Sally Herships appears in the following:
Tuesday, August 04, 2020
Germany has flattened its curve, and unemployment has barely budged. Some Germans living in the U.S. are mystified by how politicized the pandemic has become here.
Wednesday, July 29, 2020
Service cuts at the U.S. Postal Service have some election officials concerned that the dramatic pandemic-induced expansion of vote by mail could face delays as ballots are being returned.
Sunday, June 28, 2020
New York City Mayor Bill de Blasio has formed a task force aimed at halting the illegal sale of fireworks that have prompted thousands of complaints.
Saturday, April 04, 2020
Politicians give speeches and scary headlines fill the news, but somehow life pushes on for New Yorkers.
Tuesday, March 24, 2020
The USPS says that employee safety is its highest priority. But some workers still fear becoming carriers of another kind — catching and spreading the virus themselves.
Thursday, February 27, 2020
Buy or rent? That's becoming a question for manufacturers of more and more types of products. Now, fast fashion brands like H&M are trying to get in on the movement too.
Friday, January 24, 2020
Art by women and men is valued differently. Fine art by women, on average, is valued much less than men's pieces, and are routinely left out of major museums.
Friday, January 17, 2020
A new study from Yale School of Management found a gender bias in the housing market means single women often lose out, whether they're buying a home or selling one.
Thursday, December 05, 2019
"Curbside pickup" is quickly gaining traction in online grocery shopping, and it may be preferable to delivery.
Thursday, October 03, 2019
Lazy. Coddled. Afraid of Adulthood. These adjectives are often used to describe millennials. But are they accurate?
Thursday, September 26, 2019
E-commerce set out to change the way we shopped. But increasingly, online stores are opening up physical stores as a way to attract more sales. This new trend is called clicks to bricks.
Tuesday, September 24, 2019
Amazon is opening new stores — in the real world. And in true Big Tech fashion the experience is meant to emphasize convenience. All you need to do is walk in, grab your stuff, and go.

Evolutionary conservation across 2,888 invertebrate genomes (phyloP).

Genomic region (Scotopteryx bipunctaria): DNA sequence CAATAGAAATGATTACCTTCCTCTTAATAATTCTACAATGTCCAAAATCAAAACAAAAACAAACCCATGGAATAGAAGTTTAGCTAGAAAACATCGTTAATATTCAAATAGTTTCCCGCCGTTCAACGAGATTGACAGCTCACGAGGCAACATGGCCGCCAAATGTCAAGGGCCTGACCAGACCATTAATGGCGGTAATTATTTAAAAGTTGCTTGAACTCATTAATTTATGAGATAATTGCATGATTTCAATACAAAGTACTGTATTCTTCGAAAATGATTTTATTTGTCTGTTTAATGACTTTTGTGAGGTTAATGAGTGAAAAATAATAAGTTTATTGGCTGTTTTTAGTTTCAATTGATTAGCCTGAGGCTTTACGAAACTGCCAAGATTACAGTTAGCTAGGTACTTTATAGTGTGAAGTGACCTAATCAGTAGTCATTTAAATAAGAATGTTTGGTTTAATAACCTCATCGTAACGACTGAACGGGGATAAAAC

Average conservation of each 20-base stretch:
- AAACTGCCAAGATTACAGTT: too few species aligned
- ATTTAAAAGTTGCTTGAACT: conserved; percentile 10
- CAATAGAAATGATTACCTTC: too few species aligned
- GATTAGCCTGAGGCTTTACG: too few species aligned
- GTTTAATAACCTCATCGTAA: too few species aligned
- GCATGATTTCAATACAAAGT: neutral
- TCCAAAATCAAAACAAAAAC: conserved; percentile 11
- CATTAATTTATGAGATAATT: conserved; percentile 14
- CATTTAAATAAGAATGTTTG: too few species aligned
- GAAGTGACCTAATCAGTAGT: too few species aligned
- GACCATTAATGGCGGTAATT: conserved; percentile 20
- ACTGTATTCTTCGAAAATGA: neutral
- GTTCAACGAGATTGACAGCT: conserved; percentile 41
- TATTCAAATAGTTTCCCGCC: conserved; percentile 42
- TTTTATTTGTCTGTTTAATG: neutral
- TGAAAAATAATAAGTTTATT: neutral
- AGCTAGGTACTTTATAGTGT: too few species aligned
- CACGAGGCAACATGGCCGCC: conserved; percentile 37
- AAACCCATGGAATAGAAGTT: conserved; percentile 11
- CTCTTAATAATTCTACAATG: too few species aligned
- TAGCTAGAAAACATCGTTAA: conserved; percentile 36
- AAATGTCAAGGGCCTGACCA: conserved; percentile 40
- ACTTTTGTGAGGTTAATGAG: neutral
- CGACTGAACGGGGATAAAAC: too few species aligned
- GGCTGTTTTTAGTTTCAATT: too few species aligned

Wednesday, August 14, 2019
Graduate students are increasingly shouldering the country's student debt. NPR's The Indicator takes a look at how that came to pass and what it might mean for the economy.
Wednesday, July 24, 2019
Niche sports, such as cornhole, axe throwing and even professional arm wrestling, are beginning to attract interest and money. These less traditional sports are gaining sponsors.
Thursday, July 04, 2019
One of the largest companies in the world, Amazon, just shuttered its food delivery service, Amazon Restaurants. But Amazon's fails are a bit different.
Thursday, June 27, 2019
Long a feature of white-collar employment agreements, non-compete clauses are increasingly showing up in blue-collar job contracts. That move may be hurting the economy.
Wednesday, April 03, 2019
The cost of coffee beans is going down. So why is a cup of coffee becoming more expensive? We break down what it costs to serve you a cup of coffee in the morning.
Thursday, March 28, 2019
A lot of money is pouring into the global diamond industry, but demand for diamonds has been less than lustrous of late. A new player might be changing up the industry – diamonds grown in labs.
Tuesday, March 19, 2019
Your average cup of coffee is getting more expensive — but the price for coffee beans is going down. How can that be?
Thursday, March 14, 2019
A lot of money is pouring into the global diamond industry, but demand for diamonds has been less than lustrous of late. But, at the same time, money has been pouring into the industry. Why?